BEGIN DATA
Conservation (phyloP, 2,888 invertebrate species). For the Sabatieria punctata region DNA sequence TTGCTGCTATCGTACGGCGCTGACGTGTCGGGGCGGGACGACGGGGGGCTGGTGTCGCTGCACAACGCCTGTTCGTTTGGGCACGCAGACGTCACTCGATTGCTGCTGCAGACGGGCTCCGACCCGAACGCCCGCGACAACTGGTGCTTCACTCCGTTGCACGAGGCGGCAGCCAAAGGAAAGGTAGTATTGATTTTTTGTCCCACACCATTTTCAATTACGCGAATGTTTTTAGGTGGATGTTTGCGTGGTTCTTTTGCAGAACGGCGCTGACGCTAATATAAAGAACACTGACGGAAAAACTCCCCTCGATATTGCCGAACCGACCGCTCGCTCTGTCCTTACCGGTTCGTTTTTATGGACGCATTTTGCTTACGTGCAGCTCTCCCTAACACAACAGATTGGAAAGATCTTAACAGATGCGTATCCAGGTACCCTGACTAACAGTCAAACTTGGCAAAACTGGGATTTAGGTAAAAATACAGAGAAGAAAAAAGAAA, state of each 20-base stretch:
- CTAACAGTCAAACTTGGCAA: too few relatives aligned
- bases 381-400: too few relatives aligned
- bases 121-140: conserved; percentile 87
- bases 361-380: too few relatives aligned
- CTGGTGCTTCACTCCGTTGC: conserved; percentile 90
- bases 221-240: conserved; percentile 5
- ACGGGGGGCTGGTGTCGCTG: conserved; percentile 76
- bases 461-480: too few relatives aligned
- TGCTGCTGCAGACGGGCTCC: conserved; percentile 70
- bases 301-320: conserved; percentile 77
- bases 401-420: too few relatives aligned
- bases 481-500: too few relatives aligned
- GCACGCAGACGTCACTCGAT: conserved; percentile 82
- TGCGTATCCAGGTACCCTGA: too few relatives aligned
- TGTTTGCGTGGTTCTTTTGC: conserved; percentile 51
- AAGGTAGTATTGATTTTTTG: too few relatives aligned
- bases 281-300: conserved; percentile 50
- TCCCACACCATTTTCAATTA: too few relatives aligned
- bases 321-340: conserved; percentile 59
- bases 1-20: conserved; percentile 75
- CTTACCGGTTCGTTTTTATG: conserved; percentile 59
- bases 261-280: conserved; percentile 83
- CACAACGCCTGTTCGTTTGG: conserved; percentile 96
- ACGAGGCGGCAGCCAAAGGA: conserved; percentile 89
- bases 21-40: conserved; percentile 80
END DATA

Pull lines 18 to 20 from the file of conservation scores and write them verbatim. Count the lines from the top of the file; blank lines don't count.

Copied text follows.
- bases 281-300: conserved; percentile 50
- TCCCACACCATTTTCAATTA: too few relatives aligned
- bases 321-340: conserved; percentile 59